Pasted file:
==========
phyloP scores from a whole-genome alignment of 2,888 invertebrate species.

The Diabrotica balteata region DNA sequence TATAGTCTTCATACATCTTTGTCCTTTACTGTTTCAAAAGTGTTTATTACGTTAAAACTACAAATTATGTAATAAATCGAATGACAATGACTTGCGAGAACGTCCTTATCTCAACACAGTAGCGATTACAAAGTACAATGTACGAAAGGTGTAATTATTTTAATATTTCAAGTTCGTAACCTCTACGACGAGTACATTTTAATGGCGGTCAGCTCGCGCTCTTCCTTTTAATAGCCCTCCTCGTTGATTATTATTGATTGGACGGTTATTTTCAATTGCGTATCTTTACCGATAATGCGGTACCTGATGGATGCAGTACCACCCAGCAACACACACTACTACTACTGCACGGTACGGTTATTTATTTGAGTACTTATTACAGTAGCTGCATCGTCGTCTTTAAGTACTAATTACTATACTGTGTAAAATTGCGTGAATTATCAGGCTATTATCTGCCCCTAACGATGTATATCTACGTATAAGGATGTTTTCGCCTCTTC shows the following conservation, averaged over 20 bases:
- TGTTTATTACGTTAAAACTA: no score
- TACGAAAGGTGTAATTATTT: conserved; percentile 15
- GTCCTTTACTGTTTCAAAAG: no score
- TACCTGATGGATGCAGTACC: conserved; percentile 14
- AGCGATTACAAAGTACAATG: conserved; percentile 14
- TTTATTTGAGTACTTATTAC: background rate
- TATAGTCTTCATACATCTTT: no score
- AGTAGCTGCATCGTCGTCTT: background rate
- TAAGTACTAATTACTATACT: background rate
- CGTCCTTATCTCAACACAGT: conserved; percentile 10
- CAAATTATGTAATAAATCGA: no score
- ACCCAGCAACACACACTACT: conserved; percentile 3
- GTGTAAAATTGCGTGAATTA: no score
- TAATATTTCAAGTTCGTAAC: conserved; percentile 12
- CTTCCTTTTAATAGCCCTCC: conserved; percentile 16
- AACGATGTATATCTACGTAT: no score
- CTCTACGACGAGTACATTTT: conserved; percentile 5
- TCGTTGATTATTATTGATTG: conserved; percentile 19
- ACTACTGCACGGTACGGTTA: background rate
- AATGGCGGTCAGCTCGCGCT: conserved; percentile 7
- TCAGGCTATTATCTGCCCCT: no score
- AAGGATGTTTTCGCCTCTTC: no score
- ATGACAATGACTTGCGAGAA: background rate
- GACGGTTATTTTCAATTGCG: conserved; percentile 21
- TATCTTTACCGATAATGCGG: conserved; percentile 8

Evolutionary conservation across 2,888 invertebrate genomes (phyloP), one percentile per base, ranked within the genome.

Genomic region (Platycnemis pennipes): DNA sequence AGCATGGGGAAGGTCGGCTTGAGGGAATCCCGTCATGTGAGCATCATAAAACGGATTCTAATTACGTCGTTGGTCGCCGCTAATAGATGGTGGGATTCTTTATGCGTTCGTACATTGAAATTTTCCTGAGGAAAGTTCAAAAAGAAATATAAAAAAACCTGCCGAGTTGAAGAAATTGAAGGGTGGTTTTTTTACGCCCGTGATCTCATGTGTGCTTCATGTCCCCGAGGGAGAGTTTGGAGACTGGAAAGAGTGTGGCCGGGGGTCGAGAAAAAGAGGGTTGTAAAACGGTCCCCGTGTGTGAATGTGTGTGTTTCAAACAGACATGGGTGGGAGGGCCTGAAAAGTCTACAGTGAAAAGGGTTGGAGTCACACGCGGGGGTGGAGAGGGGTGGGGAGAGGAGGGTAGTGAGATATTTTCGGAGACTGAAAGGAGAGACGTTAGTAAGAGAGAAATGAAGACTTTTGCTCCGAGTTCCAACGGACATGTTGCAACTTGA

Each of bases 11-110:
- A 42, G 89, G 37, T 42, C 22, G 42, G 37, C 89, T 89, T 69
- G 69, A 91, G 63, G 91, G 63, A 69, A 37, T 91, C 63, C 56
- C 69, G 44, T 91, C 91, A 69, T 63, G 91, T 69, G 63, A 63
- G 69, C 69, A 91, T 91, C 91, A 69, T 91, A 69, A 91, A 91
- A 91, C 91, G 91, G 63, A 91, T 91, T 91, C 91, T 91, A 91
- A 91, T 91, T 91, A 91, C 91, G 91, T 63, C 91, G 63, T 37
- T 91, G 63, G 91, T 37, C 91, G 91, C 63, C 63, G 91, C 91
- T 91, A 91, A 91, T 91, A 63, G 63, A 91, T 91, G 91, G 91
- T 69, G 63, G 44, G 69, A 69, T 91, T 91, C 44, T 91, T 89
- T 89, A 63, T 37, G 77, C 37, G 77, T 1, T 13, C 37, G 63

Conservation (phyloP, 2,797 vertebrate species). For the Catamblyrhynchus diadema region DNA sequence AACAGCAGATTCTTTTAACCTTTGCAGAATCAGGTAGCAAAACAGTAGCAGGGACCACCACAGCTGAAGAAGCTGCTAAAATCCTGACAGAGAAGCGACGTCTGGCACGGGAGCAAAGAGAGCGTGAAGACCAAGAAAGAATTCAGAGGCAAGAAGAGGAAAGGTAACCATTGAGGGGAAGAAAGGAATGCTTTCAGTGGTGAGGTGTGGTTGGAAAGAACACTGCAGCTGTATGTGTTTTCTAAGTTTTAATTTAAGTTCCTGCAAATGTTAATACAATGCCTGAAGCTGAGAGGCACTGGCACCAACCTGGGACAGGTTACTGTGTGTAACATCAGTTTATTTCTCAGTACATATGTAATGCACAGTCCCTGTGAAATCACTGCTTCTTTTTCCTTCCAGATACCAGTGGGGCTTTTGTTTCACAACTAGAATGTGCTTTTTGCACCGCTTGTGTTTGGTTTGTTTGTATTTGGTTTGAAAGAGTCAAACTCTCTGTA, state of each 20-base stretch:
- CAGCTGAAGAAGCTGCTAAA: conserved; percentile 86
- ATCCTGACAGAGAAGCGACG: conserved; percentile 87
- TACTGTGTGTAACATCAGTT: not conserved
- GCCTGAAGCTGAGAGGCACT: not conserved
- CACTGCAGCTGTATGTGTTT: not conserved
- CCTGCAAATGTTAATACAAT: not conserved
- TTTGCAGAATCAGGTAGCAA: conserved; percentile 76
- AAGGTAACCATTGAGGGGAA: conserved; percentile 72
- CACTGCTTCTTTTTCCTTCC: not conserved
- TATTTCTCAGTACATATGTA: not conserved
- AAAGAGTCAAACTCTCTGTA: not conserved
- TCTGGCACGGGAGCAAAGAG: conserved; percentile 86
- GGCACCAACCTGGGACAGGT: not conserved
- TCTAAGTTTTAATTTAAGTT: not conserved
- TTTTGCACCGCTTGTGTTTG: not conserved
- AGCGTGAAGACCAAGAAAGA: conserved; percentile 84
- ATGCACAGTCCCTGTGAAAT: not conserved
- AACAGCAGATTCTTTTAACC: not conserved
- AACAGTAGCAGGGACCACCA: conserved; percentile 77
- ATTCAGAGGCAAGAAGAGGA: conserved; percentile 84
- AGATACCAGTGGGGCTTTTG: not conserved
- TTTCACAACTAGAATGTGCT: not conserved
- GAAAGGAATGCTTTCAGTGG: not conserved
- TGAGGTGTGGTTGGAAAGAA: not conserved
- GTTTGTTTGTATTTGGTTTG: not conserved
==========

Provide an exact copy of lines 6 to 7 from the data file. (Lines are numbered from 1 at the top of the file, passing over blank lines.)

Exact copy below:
- TACCTGATGGATGCAGTACC: conserved; percentile 14
- AGCGATTACAAAGTACAATG: conserved; percentile 14